Retirement. The time of life traditionally reserved for putting your feet up and taking it easy.
Or perhaps not. A new report, produced by Sheffield Hallam University, ukactive and DataHub, argues something health industry professionals have long known to be true – that people should become more active as they age, not less.
Reimagining Ageing, released at the ukactive National Summit in September, says older people’s lives are being cut short by inactivity and paints a compelling picture of how the cost of not tackling this challenge could threaten the NHS.
A few key facts: by 2030 the number of people in the UK aged 60 or over will hit 20 million – up 31 per cent from today’s figure of 15.3 million.
By 2040, nearly one in four people (24.2 per cent) will be 65 or older.
Over the same period, average life expectancy for those over 65 is expected to increase by around two years.
Using data collected by DataHub concerning over 500 million individual visits to more than 2,000 health and fitness and sports facilities, Reimagining Ageing offers insights into the state of our ageing nation, exploring the opportunities an ageing population presents to the physical activity sector and how we can meet older adults’ varied needs.
Active ageing really works
“Our population is ageing fast, with a proliferation of health problems. It has long been assumed such problems were directly caused by ageing, and could, therefore, be neither prevented nor treated,” says Sir Muir Gray, formerly chief knowledge officer for the NHS.
“However, we have clear evidence that ageing by itself is not a cause of major health problems until people are in their mid-90s. In fact, the problems we’ve ascribed to ageing are due to disease – much of it preventable – such as loss of fitness and negative attitudes to growing older.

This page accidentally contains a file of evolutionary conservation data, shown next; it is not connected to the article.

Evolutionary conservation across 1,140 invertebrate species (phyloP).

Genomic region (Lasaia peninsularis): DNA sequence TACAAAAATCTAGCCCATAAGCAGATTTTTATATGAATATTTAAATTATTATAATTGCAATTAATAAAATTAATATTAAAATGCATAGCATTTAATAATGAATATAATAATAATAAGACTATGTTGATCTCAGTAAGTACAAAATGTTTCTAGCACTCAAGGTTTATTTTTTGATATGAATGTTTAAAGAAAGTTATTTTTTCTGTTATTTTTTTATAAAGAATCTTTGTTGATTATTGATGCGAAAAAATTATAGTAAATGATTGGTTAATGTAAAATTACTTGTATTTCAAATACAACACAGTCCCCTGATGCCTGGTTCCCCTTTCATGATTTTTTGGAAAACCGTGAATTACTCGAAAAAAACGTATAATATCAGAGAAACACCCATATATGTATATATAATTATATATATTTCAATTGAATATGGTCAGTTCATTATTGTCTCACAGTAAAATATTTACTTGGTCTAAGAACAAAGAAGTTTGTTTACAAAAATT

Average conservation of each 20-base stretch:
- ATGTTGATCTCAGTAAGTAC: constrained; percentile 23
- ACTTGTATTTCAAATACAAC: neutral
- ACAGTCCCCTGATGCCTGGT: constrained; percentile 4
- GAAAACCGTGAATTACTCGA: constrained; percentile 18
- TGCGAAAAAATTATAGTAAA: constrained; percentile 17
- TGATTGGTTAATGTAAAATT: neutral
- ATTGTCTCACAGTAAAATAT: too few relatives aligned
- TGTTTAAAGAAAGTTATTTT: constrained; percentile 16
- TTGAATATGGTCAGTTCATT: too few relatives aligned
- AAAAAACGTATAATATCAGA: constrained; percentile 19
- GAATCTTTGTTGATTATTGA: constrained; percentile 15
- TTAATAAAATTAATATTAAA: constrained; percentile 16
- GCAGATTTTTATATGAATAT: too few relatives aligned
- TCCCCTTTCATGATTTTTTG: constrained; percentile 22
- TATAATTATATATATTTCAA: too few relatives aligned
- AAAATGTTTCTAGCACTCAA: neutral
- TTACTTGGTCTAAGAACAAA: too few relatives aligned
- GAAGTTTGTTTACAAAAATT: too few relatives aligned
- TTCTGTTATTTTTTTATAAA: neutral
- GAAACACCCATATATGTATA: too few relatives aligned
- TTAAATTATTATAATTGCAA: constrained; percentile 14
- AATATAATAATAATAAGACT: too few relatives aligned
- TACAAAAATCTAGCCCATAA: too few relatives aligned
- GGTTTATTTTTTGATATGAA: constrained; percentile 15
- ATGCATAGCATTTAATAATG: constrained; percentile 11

“The loss of function and resilience we’ve assumed to be the result of ageing can, in fact, be influenced principally by activity: physical, mental and social,” he says.
The authors of the report state that the NHS and wider health system could save almost £8bn over a decade if just a third of inactive over-55s were persuaded to take regular exercise. So where do we begin?
Know your audience
We can’t make a difference if we’re not getting older adults into our facilities. The Moving Communities: Active Leisure Trends 2018 report by the ukactive Research Institute and DataHub showed that the level of engagement among older people is lower than required for them to meet their potential, despite 90 per cent living within 20 minutes of a local facility.
Older adults (aged 55+) currently account for 36 per cent of the population, but only 20 per cent of members of public leisure facilities fall within this age bracket. Usage rates of those aged over 65 fall lower still, accounting for only nine per cent of visits.
Bottom line: we’re not providing – or marketing – a sufficiently attractive offer to older people. And in failing to do so we’re missing a trick, because 70 per cent of the nation’s wealth is currently held by individuals aged over 50, and as a cohort, they spent £320 billion in 2017.
Activity providers must make better use of data to attract and retain the ageing population, says Utku Toprakseven, director of sports intelligence at 4global, which manages the DataHub: “Historically, some organisations in the physical activity sector have been forced to base business decisions on guesswork,” he explains. “Now we’ve got real-time information on millions of older consumers’ lifestyles, activity habits and buying preferences and can put it at their fingertips to deliver commercial returns, participation outcomes and social impacts.”
Getting our ageing population active will require a ‘cultural transformation’ of the perceptions we have towards ageing. As a sector, we must be prepared with the facilities, products, services, programmes and expertise required to meet the demands of an older population.